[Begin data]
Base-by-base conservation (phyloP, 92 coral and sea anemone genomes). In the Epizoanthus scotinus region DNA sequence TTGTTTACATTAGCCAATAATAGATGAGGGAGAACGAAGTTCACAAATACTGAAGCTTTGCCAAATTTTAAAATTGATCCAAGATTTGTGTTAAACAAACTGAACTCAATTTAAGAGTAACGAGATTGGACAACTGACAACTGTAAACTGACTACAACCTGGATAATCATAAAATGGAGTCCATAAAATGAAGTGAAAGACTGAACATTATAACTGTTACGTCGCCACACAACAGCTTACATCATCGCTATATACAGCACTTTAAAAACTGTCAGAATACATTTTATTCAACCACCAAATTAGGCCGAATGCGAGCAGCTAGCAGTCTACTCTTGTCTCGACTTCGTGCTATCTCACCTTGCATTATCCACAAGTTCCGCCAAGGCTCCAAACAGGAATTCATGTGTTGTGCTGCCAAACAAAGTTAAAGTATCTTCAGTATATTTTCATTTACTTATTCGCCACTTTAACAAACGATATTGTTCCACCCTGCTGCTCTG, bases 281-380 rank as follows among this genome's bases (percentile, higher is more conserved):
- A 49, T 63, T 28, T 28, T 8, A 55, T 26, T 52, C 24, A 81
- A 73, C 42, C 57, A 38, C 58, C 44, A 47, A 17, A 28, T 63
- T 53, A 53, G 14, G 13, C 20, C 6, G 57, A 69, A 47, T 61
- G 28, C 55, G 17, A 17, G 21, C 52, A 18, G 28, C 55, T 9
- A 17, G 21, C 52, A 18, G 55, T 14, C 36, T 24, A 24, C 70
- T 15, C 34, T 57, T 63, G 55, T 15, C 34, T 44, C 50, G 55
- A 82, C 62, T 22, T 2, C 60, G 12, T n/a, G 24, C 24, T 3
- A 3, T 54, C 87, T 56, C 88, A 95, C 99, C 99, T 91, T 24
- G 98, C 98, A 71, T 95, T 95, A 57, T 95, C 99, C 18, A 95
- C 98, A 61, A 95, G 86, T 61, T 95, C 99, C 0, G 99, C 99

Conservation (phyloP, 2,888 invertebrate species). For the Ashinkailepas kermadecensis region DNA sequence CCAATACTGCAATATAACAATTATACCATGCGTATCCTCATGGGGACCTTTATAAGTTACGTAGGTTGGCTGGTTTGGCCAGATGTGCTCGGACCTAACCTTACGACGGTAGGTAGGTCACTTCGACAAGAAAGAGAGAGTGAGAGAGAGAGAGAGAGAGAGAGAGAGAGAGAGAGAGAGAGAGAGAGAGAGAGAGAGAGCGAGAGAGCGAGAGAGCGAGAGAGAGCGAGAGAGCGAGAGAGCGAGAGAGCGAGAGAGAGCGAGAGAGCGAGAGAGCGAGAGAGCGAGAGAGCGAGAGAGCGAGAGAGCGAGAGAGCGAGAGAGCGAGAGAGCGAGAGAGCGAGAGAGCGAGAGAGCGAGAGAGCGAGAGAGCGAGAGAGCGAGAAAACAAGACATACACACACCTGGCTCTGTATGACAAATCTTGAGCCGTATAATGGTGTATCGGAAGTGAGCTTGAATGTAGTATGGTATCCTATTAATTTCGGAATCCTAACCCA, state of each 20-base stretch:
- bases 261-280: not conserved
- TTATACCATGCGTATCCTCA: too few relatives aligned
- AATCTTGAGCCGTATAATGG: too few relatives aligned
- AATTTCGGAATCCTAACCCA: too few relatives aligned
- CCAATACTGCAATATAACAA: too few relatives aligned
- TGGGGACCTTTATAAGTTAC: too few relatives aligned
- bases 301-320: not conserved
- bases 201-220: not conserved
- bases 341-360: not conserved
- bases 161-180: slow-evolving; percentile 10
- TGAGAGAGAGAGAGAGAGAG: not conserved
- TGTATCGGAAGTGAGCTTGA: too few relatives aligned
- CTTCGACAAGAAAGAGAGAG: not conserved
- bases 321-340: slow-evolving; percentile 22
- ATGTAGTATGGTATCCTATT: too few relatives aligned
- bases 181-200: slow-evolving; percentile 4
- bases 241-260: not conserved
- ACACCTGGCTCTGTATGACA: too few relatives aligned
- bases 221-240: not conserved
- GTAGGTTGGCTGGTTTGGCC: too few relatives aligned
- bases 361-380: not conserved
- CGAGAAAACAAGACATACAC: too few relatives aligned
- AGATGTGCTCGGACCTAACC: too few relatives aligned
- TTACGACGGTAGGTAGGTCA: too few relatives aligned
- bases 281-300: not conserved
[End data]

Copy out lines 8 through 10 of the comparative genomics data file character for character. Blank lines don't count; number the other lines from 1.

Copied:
- A 82, C 62, T 22, T 2, C 60, G 12, T n/a, G 24, C 24, T 3
- A 3, T 54, C 87, T 56, C 88, A 95, C 99, C 99, T 91, T 24
- G 98, C 98, A 71, T 95, T 95, A 57, T 95, C 99, C 18, A 95